Poetic Forms

Below are forms that have been used in this blog:

Abtract

Poetry that aims to use its sounds, textures, rhythms, and rhymes to convey an emotion, instead of relying on the meanings of words.

Cinquain

The traditional cinquain is based on a syllable count, twenty-two syllables in the following pattern (2-4-6-8-2). It has five lines, and often, one word in the first line, two words in the second line etc. There are more variations of the cinquain form.

Couplet

Rhyming stanzas made up of two lines. A pair of lines of a verse that form a unit. Some couplets rhyme aa, but this is not a requirement.

Erasure Poetry

Erasure poetry is a form of found poetry created by erasing words from an existing text in prose or verse and framing the result on the page as a poem. The results can be allowed to stand in situ or they can be arranged into lines and/or stanzas.

Found Poetry

Found poetry is a type of poetry created by taking words, phrases, and sometimes whole passages from other sources and reframing them as poetry by making changes in spacing and lines, or by adding or deleting text, thus imparting new meaning. The resulting poem can be defined as either treated: changed in a profound and systematic manner; or untreated: virtually unchanged from the order, syntax and meaning of the original. The concept of found poetry is closely connected to the revision of the concept of authorship in XX century: as John Hollander put it, ‘anyone may “find” a text; the poet is he who names it, “Text”‘

Free Verse

A term describing various styles of poetry that are not written using strict meter or rhyme, but that still are recognizable as ‘poetry’ by virtue of complex patterns of one sort or another that readers can perceive to be part of a coherent whole.

Haiku

A Japanese poem composed of three unrhymed lines of five, seven, and five moras (a unit of sound that determines syllable weight in some languages) respectively, usually about some form of nature. Although haiku are often stated to have 17 syllables, this is inaccurate as syllables and moras are not the same. Haiku typically contain a kigo (seasonal reference), and a kireji (cutting word). In Japanese, haiku are traditionally printed in a single vertical line and tend to take aspects of the natural world as their subject matter, while haiku in English often appear in three lines to parallel the three phrases of Japanese haiku and may deal with any subject matter.

Naani

Naani is one of India’s’ most popular Telugu poems. Naani means an expression of one and all. It consists of 4 lines, the total lines consists of 20 to 25 syllables. The poem is not bounded to a particular subject. Generally it depends upon human relations and current statements.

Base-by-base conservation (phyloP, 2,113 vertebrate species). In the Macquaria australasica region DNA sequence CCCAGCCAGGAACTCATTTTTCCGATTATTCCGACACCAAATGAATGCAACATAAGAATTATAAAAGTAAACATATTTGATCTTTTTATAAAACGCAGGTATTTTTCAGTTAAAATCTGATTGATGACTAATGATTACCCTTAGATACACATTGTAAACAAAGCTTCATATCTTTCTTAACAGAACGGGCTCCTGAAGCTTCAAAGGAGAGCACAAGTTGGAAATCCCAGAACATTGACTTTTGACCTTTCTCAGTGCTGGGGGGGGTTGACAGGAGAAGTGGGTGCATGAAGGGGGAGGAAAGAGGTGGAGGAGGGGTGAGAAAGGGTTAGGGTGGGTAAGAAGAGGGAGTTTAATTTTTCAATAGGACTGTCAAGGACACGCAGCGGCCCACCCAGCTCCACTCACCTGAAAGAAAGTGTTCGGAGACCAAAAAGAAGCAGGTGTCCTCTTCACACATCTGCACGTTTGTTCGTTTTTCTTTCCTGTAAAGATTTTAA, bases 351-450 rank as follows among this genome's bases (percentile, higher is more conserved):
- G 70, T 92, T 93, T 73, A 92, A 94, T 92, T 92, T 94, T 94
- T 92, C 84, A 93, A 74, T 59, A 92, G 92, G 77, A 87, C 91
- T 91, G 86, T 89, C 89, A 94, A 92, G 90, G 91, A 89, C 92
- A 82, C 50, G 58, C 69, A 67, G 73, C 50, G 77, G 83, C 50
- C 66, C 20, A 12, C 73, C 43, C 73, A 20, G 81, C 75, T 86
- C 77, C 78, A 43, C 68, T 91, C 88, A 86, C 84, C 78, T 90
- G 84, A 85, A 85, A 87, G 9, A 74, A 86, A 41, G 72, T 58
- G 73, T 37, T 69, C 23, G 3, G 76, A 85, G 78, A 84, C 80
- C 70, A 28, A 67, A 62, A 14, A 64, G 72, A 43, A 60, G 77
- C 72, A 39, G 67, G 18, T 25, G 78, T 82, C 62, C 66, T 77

Narrative

Narrative poetry is poetry that tells a story. In its broadest sense, it includes epic poetry; some would reserve the name narrative poetry for works on a smaller scale and generally with more direct appeal to human interest than the epic.

Nonet

A nonet has nine lines. The first line has nine syllables, the second line eight syllables, the third line seven syllables, etc… until line nine that finishes with one syllable. It can be on any subject and rhyming is optional. line 1 – 9 syllables line 2 – 8 syllables line 3 – 7 syllables line 4 – 6 syllables line 5 – 5 syllables line 6 – 4 syllables line 7 – 3 syllables line 8 – 2 syllables line 9 – 1 syllabl.

Quatrain

A stanza or poem consisting of four lines. In the basic form, Lines 2 and 4 must rhyme while having a similar number of syllables.

Rhyme

A rhyming poem has the repetition of the same or similar sounds of two or more words, often at the end of the line.

Rispetto

The rispetto is a classic Italian form composed of only eight lines in two quatrains. All lines are written in iambic tetrameter, with a rhyme scheme of abab ccdd. The distinguishing characteristic of this form is the change in rhyme scheme from alternate line rhyming in stanza one to rhyming couplets in stanza two.

Rondelet

The Rondelet (or roundelay) is a brief French form of poetry. It consists of one stanza, made up of seven lines. It contains a refrain, a strict rhyme scheme and a distinct meter pattern.

The word is the diminutive of rondel, a similar, longer verse form. This is the basic structure:

Line 1 :: A—four syllables
Line 2 :: b—eight syllables
Line 3 :: A—repeat of line one
Line 4 :: a—eight syllables
Line 5 :: b—eight syllables
Line 6 :: b—eight syllables
Line 7 :: A—repeat of line one

The refrained lines should contain the same words, however substitution or different use of punctuation on the lines has been common.

Senryu

A short Japanese style poem, similar to haiku in structure, however, senryû tend to be about human foibles while haiku tend to be about nature, and senryû are often cynical or darkly humorous and satiric while haiku are serious.

Triolet

The triolet (triolay) is a classic repeating form that dates back to medieval French minstrels. There are eight lines, usually in iambic tetrameter daDUMdaDUMdaDUMdaDUM, with a rhyme scheme of ABaAabAB. The upper case letters designate repeating lines, so that lines 1, 4 and 7 and lines 2 and 8 repeat.

Whitney

Created by Betty Ann Whitney, this seven-line verse based on Japanese patterns contains 3, 4, 3, 4, 3, 4, 7 syllables respectively.

Source: Poetry Soup and Wikipedia

6 responses to “Poetic Forms

  1. Pingback: The Witching Hour « Poetry and Icecream

  2. Like the accurate description of Haiku. It’s really not comparable for one to write a Haiku with 17 English syllables — probably 4-6-4 or even 3-5-3 would be more closely aligned with the Japanese Haiku.

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